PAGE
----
Working For You Headline

DEPARTMENT OF PLANNING AND PERMITTING (DPP)

January 2021 – December 2023
  1. CONFRONT MAJOR SYSTEMIC ISSUES IN DPP
    Upon entering office, Mayor Blangiardi committed to take on major systemic issues in DPP decades in the making and he committed to do it by working with the experienced and knowledgeable staff in DPP. Going back to the unanswered 2019 DPP Audit, the DPP leadership team began to address long-standing issues including, but not limited to, insufficient staff, insufficient space, inadequate salaries, old technology, permit backlogs, and inadequate workflow processes. Mayor Blangiardi and the DPP team remain committed to change for the better in DPP.
  2. SIGNIFICANTLY REDUCE EXTENSIVE PRESCREEN BACKLOG
    Permit applications waiting six-plus months in the prescreen backlog was both unacceptable and unnecessary. DPP set a goal, streamlined its process and incorporated artificial intelligence (AI) in a Robotic Process Automation (Bot) to successfully reduce the prescreen time from six-plus months to 5 days or less. Above all, this accomplishment is a testament to the hard work and dedication of DPP staff and their ability to adapt and evolve to improve their service to the public.
  3. DELIVER EFFICIENCIES IN SOLAR PERMIT PROCESSING
    Recognizing that solar projects make up more than 60% of residential permits, DPP moved residential solar permits to automatic online permitting, increasing the number of solar permits processed online by more than 80% compared to 2021 numbers. DPP also provided dedicated DPP staff to facilitate solar permit processing.
  4. MODERNIZE AND UPDATE DPP WEBSITE
    In 2022, DPP launched a new DPP website that is more user-friendly and incorporates a subscription-based platform to disseminate “Permit Process Updates” for building permits and expanded educational content. The goal is to provide permit applicants with everything they need to know before submitting permits so DPP staff can more efficiently process permit applications.
  5. TAKE ON ILLEGAL SHORT-TERM VACATION RENTALS
    DPP introduced Bill 41, which was passed by the City Council as Ordinance 22-7 in 2022, to rein in illegal short-term rentals, return residential neighborhoods to residents and increase the supply of long-term housing to locals. With the passage of Ordinance 22-7, DPP quickly set up a Short-Term Vacation Rental enforcement team and registration portal to promote legal, well-regulated short-term rentals.
  6. ESTABLISH O‘AHU’S HISTORIC PRESERVATION COMMISSION
    Mayor Blangiardi became the first Mayor to work with the Honolulu City Council to establish an O‘ahu Historic Preservation Commission. Administratively attached to DPP, the City is working towards earning Certified Local Government status for the City and County of Honolulu from the U.S. Department of the Interior. The OHPC helps to protect historic and cultural properties and resources while streamlining historic and cultural reviews in the development process.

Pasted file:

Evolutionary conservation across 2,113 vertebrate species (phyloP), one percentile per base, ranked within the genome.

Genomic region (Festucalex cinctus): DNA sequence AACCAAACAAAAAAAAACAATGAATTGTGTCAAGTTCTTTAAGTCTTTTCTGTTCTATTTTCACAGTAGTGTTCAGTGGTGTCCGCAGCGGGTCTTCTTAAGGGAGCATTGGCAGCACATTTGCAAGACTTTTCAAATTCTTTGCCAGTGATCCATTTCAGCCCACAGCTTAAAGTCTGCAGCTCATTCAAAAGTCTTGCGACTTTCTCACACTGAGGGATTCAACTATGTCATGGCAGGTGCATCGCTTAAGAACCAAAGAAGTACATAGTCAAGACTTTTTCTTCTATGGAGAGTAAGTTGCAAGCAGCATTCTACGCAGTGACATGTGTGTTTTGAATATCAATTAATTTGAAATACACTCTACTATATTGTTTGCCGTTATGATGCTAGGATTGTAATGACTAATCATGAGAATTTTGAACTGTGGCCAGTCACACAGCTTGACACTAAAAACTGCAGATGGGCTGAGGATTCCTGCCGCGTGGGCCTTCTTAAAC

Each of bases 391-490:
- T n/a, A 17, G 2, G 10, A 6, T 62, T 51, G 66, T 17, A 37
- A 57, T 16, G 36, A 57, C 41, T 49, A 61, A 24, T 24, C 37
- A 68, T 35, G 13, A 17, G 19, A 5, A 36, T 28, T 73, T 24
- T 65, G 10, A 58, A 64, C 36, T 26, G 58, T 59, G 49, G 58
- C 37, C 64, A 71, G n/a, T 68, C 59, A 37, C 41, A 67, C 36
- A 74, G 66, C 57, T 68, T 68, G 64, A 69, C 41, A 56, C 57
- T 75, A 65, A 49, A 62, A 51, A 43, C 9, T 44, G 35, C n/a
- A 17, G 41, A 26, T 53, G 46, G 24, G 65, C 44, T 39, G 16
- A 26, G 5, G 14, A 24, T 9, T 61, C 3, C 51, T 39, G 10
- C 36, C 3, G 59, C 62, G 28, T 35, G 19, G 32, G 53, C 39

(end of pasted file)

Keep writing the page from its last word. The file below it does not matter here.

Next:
7. ENSURE PUBLIC SAFETY THROUGH INSPECTIONS
    To ensure the safety of the public, DPP conducts approximately 118,000 inspections per year to check compliance with codes that regulate grading, grubbing, stockpiling, a subdivision of property, electrical/mechanical work, residential and commercial construction, stormwater and short-term vacation rentals. DPP cracked down on monster home developments, revoking 15 monster home building permits between 2022 – 2023 and decertified two third-party reviewers who erroneously approved illegal monster homes. DPP continues to fight illegal monster homes and defend our residential neighborhoods against overcrowding and illegal development.
  8. PRIORITIZE AND SUPPORT AFFORDABLE HOUSING INCENTIVES
    Established Bill 1 financial incentive program to facilitate small affordable housing projects on small lots, prioritized affordable housing projects for permit reviews, drafted rules for GET exemption on Bill 7 affordable housing rent and worked with Corporation Counsel to establish the City’s first Private Activity Bond (PAB) program in 23+ years. All to support and incentivize the development of affordable housing.
  9. INCREASE PLANS EXAMINER ENGINEERING POSITIONS
    Created 15 plans examiner engineering positions to recruit and hire engineers to increase DPP’s capacity to timely review commercial plans.
  10. TRANSITION TO E-PLANS FOR IMPROVED PROCESSING
    As of January 1, 2022, DPP switched to ePlans for all residential plan submittals and as of July 31, 2023, switched to ePlans for all commercial plan submittals. Paper plans are no longer accepted in an effort to streamline and modernize building permit processing. Although additional ePlans improvements are necessary, ePlans submittals are best practices employed in major cities across the United States.
  11. INTRODUCE SELF-CERTIFICATION (BILL 6)
    DPP introduced Self-Certification (Bill 6), which was adopted as Ordinance 23-29 in 2023, to provide an option for design professionals to self-certify their projects as code compliant while DPP makes major fundamental changes to the permitting process. Self-certification is a best practice used in other U.S. cities and allows design professionals to gain accountability and quicker processing times for code compliant submittals.